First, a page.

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SALT LAKE CITY —The federal rejection of a portion of the state's plan to control regional haze at national parks is prompting Utah to file a legal challenge in hopes the courts will deem the local plan sufficient.
The Utah Department of Environmental Quality filed an appeal of the U.S. Environmental Protection Agency's July 5 decision, which rejected just one of component of the state's plan to improve visibility by forcing reductions in carbon emissions.
"We believe that our plan is supported by the applicable regulations and is based on sound science and common sense to improve visibility at our national parks at a reasonable cost to Utah ratepayers" said Bryce Bird, the state's director of the Division of Air Quality.
EPA wants to impose its federal plan to cut emissions from the Hunter and Huntington power plants in eastern Utah, a plan that will require the plants owned by Rocky Mountain Power to incorporate $700 million worth of technology upgrades.
Bird said more than a decade's worth of air quality studies in the region show the atmospheric chemistry at play keeps background ammonia at a level that further reductions in nitrogen oxide will be minimal with the new technology, delivering "imperceptible" benefits.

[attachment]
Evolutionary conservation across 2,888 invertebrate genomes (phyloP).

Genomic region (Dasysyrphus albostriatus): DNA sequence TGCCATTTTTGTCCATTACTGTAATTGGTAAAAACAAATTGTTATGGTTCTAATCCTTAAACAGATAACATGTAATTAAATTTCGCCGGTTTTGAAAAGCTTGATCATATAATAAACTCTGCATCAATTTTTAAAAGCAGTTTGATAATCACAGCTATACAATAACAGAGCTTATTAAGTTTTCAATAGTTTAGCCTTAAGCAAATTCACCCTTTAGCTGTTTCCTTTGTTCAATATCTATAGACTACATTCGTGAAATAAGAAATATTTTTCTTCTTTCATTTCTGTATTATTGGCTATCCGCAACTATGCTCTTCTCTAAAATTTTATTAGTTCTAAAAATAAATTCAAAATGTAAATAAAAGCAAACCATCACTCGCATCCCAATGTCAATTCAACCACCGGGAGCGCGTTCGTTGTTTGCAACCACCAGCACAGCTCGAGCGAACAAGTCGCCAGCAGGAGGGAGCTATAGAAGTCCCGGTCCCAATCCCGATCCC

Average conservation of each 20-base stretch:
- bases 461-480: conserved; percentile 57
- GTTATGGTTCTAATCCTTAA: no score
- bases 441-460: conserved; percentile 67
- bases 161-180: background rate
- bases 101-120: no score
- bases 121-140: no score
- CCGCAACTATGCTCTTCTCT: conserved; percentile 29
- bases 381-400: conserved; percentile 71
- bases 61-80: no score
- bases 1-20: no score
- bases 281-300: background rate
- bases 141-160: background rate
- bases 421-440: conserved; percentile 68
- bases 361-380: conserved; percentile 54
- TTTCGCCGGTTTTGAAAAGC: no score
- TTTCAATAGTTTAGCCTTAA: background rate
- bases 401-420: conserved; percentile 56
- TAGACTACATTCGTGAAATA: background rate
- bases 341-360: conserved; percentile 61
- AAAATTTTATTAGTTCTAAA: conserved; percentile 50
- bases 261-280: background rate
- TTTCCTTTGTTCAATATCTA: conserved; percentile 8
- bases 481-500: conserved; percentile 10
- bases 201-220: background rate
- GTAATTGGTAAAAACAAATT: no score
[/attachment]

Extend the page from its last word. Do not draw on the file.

Since 2002, state and industry efforts to reduce sulfur dioxide emissions from power plants have resulted in a nearly 28,000-ton reduction and nitrogen oxide pollutants are down 15,258 tons a year.
Bird added that the EPA's requirements in the regional haze plan clearly allowed other avenues to achieve pollution reductions, including the shuttering of the Carbon Power Plant at Helper and the installation of controls not required at a unit at the Hunter plant to reduce multiple emissions.
Brian Moench, with Utah Physicians for a Healthy Environment, said the state is wrong to challenge the EPA's decision.
"The major thrust of the applicable federal rule may be controlling regional haze affecting the visibility and aesthetic enjoyment of our world renown national parks, but an equally important co-benefit of reducing coal emissions is the protection of public health," he said. "These coal power plants emit about 40 percent of the state's nitrogen oxides."
The state filed a petition for review on Friday with the U.S. 10th Circuit Court of Appeals and also asked the EPA to stay implementation of the federal plan.
"We are committed to clean air and believe we can improve visibility with common sense solutions that don't unduly burden ratepayers," Bird said.
In testimony this year before a congressional subcommittee, a critic of the regional haze rule said the EPA by March had rejected 15 state plans to combat visibility challenges at national parks or wilderness airsheds, at a combined cost of $5 billion to ratepayers.
The regional haze rule is a result of a 1999 initiative announced by the EPA to improve visibility impairment. It is not a public health standard.